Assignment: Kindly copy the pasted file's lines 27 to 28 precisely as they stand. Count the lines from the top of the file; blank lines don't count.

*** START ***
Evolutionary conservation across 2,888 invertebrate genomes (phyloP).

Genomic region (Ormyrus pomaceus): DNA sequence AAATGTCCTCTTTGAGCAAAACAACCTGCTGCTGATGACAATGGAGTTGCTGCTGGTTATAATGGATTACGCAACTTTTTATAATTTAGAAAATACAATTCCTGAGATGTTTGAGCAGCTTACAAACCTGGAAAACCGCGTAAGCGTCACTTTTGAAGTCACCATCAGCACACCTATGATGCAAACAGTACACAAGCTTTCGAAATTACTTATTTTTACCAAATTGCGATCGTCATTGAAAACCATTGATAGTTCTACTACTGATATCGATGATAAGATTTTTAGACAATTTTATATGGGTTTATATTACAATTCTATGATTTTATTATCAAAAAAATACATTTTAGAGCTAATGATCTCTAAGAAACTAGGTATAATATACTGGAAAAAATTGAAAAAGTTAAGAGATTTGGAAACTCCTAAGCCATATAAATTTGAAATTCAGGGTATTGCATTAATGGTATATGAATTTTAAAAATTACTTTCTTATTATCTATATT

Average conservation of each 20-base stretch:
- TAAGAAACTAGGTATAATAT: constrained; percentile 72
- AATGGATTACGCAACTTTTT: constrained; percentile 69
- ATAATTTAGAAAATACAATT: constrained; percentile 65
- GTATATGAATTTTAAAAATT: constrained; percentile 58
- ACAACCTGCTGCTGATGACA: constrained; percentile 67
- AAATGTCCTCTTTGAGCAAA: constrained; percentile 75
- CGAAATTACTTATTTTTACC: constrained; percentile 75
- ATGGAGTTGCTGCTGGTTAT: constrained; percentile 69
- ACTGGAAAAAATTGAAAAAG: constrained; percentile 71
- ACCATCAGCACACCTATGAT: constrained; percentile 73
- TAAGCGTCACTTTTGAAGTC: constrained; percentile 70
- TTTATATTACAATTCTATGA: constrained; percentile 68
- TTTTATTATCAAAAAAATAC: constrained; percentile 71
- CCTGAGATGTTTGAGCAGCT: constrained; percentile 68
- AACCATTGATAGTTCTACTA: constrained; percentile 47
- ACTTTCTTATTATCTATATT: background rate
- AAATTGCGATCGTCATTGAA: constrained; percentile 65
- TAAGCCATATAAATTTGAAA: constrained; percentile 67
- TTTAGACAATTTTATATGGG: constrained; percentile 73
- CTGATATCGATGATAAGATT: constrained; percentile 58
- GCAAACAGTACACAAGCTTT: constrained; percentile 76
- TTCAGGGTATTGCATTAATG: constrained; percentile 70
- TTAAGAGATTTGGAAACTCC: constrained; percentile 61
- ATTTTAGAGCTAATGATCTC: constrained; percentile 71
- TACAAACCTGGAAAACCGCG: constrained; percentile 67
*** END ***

- ATTTTAGAGCTAATGATCTC: constrained; percentile 71
- TACAAACCTGGAAAACCGCG: constrained; percentile 67